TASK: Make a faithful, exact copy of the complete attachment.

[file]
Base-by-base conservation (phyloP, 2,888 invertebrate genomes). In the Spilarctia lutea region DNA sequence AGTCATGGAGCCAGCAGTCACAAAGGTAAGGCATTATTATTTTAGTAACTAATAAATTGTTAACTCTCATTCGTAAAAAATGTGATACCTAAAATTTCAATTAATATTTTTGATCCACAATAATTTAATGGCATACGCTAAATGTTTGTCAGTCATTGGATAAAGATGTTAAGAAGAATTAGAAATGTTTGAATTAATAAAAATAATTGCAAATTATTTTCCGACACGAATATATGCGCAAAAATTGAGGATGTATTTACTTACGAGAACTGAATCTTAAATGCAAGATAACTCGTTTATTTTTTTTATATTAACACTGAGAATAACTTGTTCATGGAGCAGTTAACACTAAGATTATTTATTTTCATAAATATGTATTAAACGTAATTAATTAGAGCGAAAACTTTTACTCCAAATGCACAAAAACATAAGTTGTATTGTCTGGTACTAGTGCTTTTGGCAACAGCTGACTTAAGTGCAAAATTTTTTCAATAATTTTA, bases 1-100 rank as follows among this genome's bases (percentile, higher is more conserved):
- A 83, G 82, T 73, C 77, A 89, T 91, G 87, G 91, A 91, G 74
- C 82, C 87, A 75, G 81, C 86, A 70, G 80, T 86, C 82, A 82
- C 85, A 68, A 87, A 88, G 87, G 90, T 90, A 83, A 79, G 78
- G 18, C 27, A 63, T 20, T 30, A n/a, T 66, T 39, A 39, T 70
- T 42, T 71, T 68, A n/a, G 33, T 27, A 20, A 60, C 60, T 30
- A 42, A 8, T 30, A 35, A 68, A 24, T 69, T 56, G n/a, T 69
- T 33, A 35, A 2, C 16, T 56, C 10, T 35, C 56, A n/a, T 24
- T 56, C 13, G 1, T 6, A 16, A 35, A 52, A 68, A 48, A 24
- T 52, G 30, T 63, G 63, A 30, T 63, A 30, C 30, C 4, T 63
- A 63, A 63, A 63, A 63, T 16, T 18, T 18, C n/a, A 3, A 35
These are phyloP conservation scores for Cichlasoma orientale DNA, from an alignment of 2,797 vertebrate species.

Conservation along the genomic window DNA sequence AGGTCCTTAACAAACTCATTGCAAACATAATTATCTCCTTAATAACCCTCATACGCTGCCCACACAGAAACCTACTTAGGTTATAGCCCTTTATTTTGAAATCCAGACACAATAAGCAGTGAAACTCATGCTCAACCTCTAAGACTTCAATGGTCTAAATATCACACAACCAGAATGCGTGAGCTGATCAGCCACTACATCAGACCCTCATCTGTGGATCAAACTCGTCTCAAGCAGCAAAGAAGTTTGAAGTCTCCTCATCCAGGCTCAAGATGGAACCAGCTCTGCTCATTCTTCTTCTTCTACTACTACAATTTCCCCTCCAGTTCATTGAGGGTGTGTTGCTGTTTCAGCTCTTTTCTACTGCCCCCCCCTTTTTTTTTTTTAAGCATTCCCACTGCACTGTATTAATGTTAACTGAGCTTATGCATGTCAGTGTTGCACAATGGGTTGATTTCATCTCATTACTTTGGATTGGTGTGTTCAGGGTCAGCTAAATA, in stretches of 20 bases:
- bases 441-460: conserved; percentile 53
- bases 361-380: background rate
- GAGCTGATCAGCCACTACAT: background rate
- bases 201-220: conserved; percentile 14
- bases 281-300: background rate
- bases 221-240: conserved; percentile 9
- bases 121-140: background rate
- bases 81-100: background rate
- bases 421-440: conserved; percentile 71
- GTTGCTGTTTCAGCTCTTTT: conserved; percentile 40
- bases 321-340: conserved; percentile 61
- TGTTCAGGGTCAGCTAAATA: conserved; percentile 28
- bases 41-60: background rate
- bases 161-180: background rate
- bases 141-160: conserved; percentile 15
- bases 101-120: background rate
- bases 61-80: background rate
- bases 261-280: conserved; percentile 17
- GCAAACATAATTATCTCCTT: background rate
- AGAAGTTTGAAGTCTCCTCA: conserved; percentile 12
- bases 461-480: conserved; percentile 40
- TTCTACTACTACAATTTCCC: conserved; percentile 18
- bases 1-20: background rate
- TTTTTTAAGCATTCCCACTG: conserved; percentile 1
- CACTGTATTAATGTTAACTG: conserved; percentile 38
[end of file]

Base-by-base conservation (phyloP, 2,888 invertebrate genomes). In the Spilarctia lutea region DNA sequence AGTCATGGAGCCAGCAGTCACAAAGGTAAGGCATTATTATTTTAGTAACTAATAAATTGTTAACTCTCATTCGTAAAAAATGTGATACCTAAAATTTCAATTAATATTTTTGATCCACAATAATTTAATGGCATACGCTAAATGTTTGTCAGTCATTGGATAAAGATGTTAAGAAGAATTAGAAATGTTTGAATTAATAAAAATAATTGCAAATTATTTTCCGACACGAATATATGCGCAAAAATTGAGGATGTATTTACTTACGAGAACTGAATCTTAAATGCAAGATAACTCGTTTATTTTTTTTATATTAACACTGAGAATAACTTGTTCATGGAGCAGTTAACACTAAGATTATTTATTTTCATAAATATGTATTAAACGTAATTAATTAGAGCGAAAACTTTTACTCCAAATGCACAAAAACATAAGTTGTATTGTCTGGTACTAGTGCTTTTGGCAACAGCTGACTTAAGTGCAAAATTTTTTCAATAATTTTA, bases 1-100 rank as follows among this genome's bases (percentile, higher is more conserved):
- A 83, G 82, T 73, C 77, A 89, T 91, G 87, G 91, A 91, G 74
- C 82, C 87, A 75, G 81, C 86, A 70, G 80, T 86, C 82, A 82
- C 85, A 68, A 87, A 88, G 87, G 90, T 90, A 83, A 79, G 78
- G 18, C 27, A 63, T 20, T 30, A n/a, T 66, T 39, A 39, T 70
- T 42, T 71, T 68, A n/a, G 33, T 27, A 20, A 60, C 60, T 30
- A 42, A 8, T 30, A 35, A 68, A 24, T 69, T 56, G n/a, T 69
- T 33, A 35, A 2, C 16, T 56, C 10, T 35, C 56, A n/a, T 24
- T 56, C 13, G 1, T 6, A 16, A 35, A 52, A 68, A 48, A 24
- T 52, G 30, T 63, G 63, A 30, T 63, A 30, C 30, C 4, T 63
- A 63, A 63, A 63, A 63, T 16, T 18, T 18, C n/a, A 3, A 35
These are phyloP conservation scores for Cichlasoma orientale DNA, from an alignment of 2,797 vertebrate species.

Conservation along the genomic window DNA sequence AGGTCCTTAACAAACTCATTGCAAACATAATTATCTCCTTAATAACCCTCATACGCTGCCCACACAGAAACCTACTTAGGTTATAGCCCTTTATTTTGAAATCCAGACACAATAAGCAGTGAAACTCATGCTCAACCTCTAAGACTTCAATGGTCTAAATATCACACAACCAGAATGCGTGAGCTGATCAGCCACTACATCAGACCCTCATCTGTGGATCAAACTCGTCTCAAGCAGCAAAGAAGTTTGAAGTCTCCTCATCCAGGCTCAAGATGGAACCAGCTCTGCTCATTCTTCTTCTTCTACTACTACAATTTCCCCTCCAGTTCATTGAGGGTGTGTTGCTGTTTCAGCTCTTTTCTACTGCCCCCCCCTTTTTTTTTTTTAAGCATTCCCACTGCACTGTATTAATGTTAACTGAGCTTATGCATGTCAGTGTTGCACAATGGGTTGATTTCATCTCATTACTTTGGATTGGTGTGTTCAGGGTCAGCTAAATA, in stretches of 20 bases:
- bases 441-460: conserved; percentile 53
- bases 361-380: background rate
- GAGCTGATCAGCCACTACAT: background rate
- bases 201-220: conserved; percentile 14
- bases 281-300: background rate
- bases 221-240: conserved; percentile 9
- bases 121-140: background rate
- bases 81-100: background rate
- bases 421-440: conserved; percentile 71
- GTTGCTGTTTCAGCTCTTTT: conserved; percentile 40
- bases 321-340: conserved; percentile 61
- TGTTCAGGGTCAGCTAAATA: conserved; percentile 28
- bases 41-60: background rate
- bases 161-180: background rate
- bases 141-160: conserved; percentile 15
- bases 101-120: background rate
- bases 61-80: background rate
- bases 261-280: conserved; percentile 17
- GCAAACATAATTATCTCCTT: background rate
- AGAAGTTTGAAGTCTCCTCA: conserved; percentile 12
- bases 461-480: conserved; percentile 40
- TTCTACTACTACAATTTCCC: conserved; percentile 18
- bases 1-20: background rate
- TTTTTTAAGCATTCCCACTG: conserved; percentile 1
- CACTGTATTAATGTTAACTG: conserved; percentile 38